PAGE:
Most of us know we should plan for adversity, but whether we do a great job of preparing is another matter entirely. I'm about to embarrass myself by facing up to my own poor planning during the late '90s. I'm sure some of you might be able to relate -- after all, one can know perfectly well what should be done, and still not do it. It's one of human nature's greatest pitfalls.
It's hard enough to prepare for unpleasant possibilities, but it's even more difficult to prepare for the unthinkable. However, although life might include unpleasant surprises or "unthinkable" disasters, there's still much to be hopeful about, especially when you take control of your destiny.
Flashback to 2001
In early 2001, I strongly suspected that the online newswire start-up I worked for -- owned by a now-defunct Internet company -- might go belly-up, as many others had already done. Although I had enjoyed the benefits of the boom years, including the hot job market that helped me build my career, I became increasingly nervous and decided it was time to plan ahead, rather than wait to get canned.
So I got a job at a well-established financial-newsletter publisher. It seemed an excellent fit, since my position was within the company's first and only Internet unit; it was a combination of old school and new school, and it fit my background well. I felt just a little bit smug about escaping the insecurity of a dot-com company when such companies were dropping like flies, and landing what I believed would be a secure job with a print publisher. And I looked on as the stock market became increasingly bearish.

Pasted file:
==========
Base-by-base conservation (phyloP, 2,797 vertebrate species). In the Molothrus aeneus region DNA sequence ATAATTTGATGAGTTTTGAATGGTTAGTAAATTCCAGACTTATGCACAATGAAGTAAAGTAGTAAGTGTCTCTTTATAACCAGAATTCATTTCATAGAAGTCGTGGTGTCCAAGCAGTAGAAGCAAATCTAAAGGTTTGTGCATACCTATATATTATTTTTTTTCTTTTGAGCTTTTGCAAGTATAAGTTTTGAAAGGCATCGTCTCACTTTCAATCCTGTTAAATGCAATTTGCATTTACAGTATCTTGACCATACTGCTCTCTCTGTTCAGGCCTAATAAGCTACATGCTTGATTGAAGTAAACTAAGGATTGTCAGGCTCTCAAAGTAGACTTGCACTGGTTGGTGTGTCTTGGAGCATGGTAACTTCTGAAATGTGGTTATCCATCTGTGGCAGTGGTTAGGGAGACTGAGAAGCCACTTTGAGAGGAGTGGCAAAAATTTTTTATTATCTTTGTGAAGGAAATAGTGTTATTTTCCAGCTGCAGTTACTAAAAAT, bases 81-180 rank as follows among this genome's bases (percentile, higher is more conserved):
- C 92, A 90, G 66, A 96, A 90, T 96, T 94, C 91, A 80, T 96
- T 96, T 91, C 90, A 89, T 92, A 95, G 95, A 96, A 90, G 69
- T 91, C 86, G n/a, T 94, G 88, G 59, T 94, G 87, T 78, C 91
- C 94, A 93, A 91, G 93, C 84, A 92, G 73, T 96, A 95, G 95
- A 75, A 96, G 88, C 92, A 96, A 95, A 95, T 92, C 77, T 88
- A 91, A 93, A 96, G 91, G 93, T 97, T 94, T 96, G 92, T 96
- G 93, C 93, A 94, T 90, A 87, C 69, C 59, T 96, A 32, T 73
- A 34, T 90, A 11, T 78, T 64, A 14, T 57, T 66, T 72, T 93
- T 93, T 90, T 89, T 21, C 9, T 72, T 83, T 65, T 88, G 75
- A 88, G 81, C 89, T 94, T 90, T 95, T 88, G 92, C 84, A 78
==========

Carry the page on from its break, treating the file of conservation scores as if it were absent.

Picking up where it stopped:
I'm sure you know what happened next. First, on Sept. 11, 2001, the unthinkable occurred. For me, the horror was compounded because I was heading to work right after the plane hit the Pentagon. I ended up with a front-row view of the smoke billowing to the sky, surrounded by chaos and confusion. It took a long time to get over the shock, fear, and sadness I felt that day and on many ensuing days.
I certainly wasn't over it the following month, when the "safe" company I worked for laid off a number of staffers, including me.
In a final stroke of irony, I received a mere two weeks' severance because of my short tenure. I would have been better off financially had I stayed at my previous job and waited for the ax to fall. My former colleagues had received far superior severance packages and were laid off in a slightly better job market, since they had gotten their pink slips months before.
So much for my "planning."
Party years, painful hangover
The go-go Internet boom was fun, but it tempted people to ignore golden rules. For example: Save for a rainy day, because your salary may not always increase, and job-hopping to a higher salary is not always a reasonable plan of action. (A slow job market gives little leverage for negotiations when there are hundreds of hungry job-seekers just like you.) Given the climate of the late '90s, it wasn't wise, but probably isn't surprising that I hadn't saved enough money to survive prolonged unemployment. It was party time, and this party would never end -- everyone knew that! When you're in the midst of a bubble climate, it's easy to caught up in the silliness of the day. ("Who needs a business model?")
I had collected shares of a few stocks, many of which have since become Foolish investment recommendations. TiVo